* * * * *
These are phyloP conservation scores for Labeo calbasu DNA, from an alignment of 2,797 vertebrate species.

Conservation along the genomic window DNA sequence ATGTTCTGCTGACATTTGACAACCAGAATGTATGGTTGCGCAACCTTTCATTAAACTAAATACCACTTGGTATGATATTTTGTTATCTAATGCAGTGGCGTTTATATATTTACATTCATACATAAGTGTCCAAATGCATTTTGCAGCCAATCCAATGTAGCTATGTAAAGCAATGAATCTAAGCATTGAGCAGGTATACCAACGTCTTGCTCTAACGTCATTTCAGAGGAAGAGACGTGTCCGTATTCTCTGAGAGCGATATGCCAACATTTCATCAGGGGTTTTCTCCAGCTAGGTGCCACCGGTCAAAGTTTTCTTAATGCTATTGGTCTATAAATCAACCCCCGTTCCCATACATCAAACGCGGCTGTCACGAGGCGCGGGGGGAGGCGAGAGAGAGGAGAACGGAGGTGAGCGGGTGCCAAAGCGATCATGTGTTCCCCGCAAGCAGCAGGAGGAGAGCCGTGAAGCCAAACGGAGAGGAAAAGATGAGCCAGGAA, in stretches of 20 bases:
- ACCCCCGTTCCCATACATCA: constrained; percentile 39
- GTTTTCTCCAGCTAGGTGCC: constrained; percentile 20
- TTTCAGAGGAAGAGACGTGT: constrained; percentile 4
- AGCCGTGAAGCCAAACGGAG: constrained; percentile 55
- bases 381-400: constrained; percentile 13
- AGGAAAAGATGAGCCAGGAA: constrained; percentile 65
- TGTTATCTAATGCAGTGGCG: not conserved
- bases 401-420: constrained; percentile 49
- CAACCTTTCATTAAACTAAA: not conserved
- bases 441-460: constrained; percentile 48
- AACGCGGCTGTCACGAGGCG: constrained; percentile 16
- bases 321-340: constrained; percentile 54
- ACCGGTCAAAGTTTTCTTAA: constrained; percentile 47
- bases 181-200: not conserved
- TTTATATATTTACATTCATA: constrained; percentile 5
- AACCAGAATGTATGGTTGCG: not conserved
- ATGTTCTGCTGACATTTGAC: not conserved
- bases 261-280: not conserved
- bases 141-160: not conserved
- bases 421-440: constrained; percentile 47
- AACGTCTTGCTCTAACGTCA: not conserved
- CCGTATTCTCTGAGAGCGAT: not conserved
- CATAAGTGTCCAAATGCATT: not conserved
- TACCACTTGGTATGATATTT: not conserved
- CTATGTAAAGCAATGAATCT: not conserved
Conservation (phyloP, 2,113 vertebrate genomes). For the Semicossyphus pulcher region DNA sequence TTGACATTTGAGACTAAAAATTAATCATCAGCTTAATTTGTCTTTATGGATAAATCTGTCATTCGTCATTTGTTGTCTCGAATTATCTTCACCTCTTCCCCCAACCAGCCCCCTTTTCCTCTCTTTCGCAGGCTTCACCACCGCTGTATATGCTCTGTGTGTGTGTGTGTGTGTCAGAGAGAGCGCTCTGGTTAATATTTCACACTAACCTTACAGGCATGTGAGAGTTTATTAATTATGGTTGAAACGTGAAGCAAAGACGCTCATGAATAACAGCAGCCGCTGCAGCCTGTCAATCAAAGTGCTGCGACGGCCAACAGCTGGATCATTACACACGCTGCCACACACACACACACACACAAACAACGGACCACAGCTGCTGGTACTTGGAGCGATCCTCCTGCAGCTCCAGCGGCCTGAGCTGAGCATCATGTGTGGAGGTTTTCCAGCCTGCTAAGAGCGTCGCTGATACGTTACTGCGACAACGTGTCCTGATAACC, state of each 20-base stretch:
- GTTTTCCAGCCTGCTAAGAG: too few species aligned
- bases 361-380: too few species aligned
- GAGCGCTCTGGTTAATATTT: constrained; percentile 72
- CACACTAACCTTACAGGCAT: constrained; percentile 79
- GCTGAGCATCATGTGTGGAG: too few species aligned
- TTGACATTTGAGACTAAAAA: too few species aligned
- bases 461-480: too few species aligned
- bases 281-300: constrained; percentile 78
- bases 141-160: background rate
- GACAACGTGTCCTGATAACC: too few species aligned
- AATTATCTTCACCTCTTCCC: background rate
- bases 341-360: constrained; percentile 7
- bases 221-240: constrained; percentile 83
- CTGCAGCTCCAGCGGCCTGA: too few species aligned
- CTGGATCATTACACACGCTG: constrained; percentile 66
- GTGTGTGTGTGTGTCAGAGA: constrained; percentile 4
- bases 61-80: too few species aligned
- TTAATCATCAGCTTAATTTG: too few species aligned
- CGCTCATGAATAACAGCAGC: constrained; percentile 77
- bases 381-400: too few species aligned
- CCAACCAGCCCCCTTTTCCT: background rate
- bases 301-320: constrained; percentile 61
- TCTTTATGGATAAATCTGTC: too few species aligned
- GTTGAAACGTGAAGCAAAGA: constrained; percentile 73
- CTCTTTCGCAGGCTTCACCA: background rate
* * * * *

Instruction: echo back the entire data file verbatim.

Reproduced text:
These are phyloP conservation scores for Labeo calbasu DNA, from an alignment of 2,797 vertebrate species.

Conservation along the genomic window DNA sequence ATGTTCTGCTGACATTTGACAACCAGAATGTATGGTTGCGCAACCTTTCATTAAACTAAATACCACTTGGTATGATATTTTGTTATCTAATGCAGTGGCGTTTATATATTTACATTCATACATAAGTGTCCAAATGCATTTTGCAGCCAATCCAATGTAGCTATGTAAAGCAATGAATCTAAGCATTGAGCAGGTATACCAACGTCTTGCTCTAACGTCATTTCAGAGGAAGAGACGTGTCCGTATTCTCTGAGAGCGATATGCCAACATTTCATCAGGGGTTTTCTCCAGCTAGGTGCCACCGGTCAAAGTTTTCTTAATGCTATTGGTCTATAAATCAACCCCCGTTCCCATACATCAAACGCGGCTGTCACGAGGCGCGGGGGGAGGCGAGAGAGAGGAGAACGGAGGTGAGCGGGTGCCAAAGCGATCATGTGTTCCCCGCAAGCAGCAGGAGGAGAGCCGTGAAGCCAAACGGAGAGGAAAAGATGAGCCAGGAA, in stretches of 20 bases:
- ACCCCCGTTCCCATACATCA: constrained; percentile 39
- GTTTTCTCCAGCTAGGTGCC: constrained; percentile 20
- TTTCAGAGGAAGAGACGTGT: constrained; percentile 4
- AGCCGTGAAGCCAAACGGAG: constrained; percentile 55
- bases 381-400: constrained; percentile 13
- AGGAAAAGATGAGCCAGGAA: constrained; percentile 65
- TGTTATCTAATGCAGTGGCG: not conserved
- bases 401-420: constrained; percentile 49
- CAACCTTTCATTAAACTAAA: not conserved
- bases 441-460: constrained; percentile 48
- AACGCGGCTGTCACGAGGCG: constrained; percentile 16
- bases 321-340: constrained; percentile 54
- ACCGGTCAAAGTTTTCTTAA: constrained; percentile 47
- bases 181-200: not conserved
- TTTATATATTTACATTCATA: constrained; percentile 5
- AACCAGAATGTATGGTTGCG: not conserved
- ATGTTCTGCTGACATTTGAC: not conserved
- bases 261-280: not conserved
- bases 141-160: not conserved
- bases 421-440: constrained; percentile 47
- AACGTCTTGCTCTAACGTCA: not conserved
- CCGTATTCTCTGAGAGCGAT: not conserved
- CATAAGTGTCCAAATGCATT: not conserved
- TACCACTTGGTATGATATTT: not conserved
- CTATGTAAAGCAATGAATCT: not conserved
Conservation (phyloP, 2,113 vertebrate genomes). For the Semicossyphus pulcher region DNA sequence TTGACATTTGAGACTAAAAATTAATCATCAGCTTAATTTGTCTTTATGGATAAATCTGTCATTCGTCATTTGTTGTCTCGAATTATCTTCACCTCTTCCCCCAACCAGCCCCCTTTTCCTCTCTTTCGCAGGCTTCACCACCGCTGTATATGCTCTGTGTGTGTGTGTGTGTGTCAGAGAGAGCGCTCTGGTTAATATTTCACACTAACCTTACAGGCATGTGAGAGTTTATTAATTATGGTTGAAACGTGAAGCAAAGACGCTCATGAATAACAGCAGCCGCTGCAGCCTGTCAATCAAAGTGCTGCGACGGCCAACAGCTGGATCATTACACACGCTGCCACACACACACACACACACAAACAACGGACCACAGCTGCTGGTACTTGGAGCGATCCTCCTGCAGCTCCAGCGGCCTGAGCTGAGCATCATGTGTGGAGGTTTTCCAGCCTGCTAAGAGCGTCGCTGATACGTTACTGCGACAACGTGTCCTGATAACC, state of each 20-base stretch:
- GTTTTCCAGCCTGCTAAGAG: too few species aligned
- bases 361-380: too few species aligned
- GAGCGCTCTGGTTAATATTT: constrained; percentile 72
- CACACTAACCTTACAGGCAT: constrained; percentile 79
- GCTGAGCATCATGTGTGGAG: too few species aligned
- TTGACATTTGAGACTAAAAA: too few species aligned
- bases 461-480: too few species aligned
- bases 281-300: constrained; percentile 78
- bases 141-160: background rate
- GACAACGTGTCCTGATAACC: too few species aligned
- AATTATCTTCACCTCTTCCC: background rate
- bases 341-360: constrained; percentile 7
- bases 221-240: constrained; percentile 83
- CTGCAGCTCCAGCGGCCTGA: too few species aligned
- CTGGATCATTACACACGCTG: constrained; percentile 66
- GTGTGTGTGTGTGTCAGAGA: constrained; percentile 4
- bases 61-80: too few species aligned
- TTAATCATCAGCTTAATTTG: too few species aligned
- CGCTCATGAATAACAGCAGC: constrained; percentile 77
- bases 381-400: too few species aligned
- CCAACCAGCCCCCTTTTCCT: background rate
- bases 301-320: constrained; percentile 61
- TCTTTATGGATAAATCTGTC: too few species aligned
- GTTGAAACGTGAAGCAAAGA: constrained; percentile 73
- CTCTTTCGCAGGCTTCACCA: background rate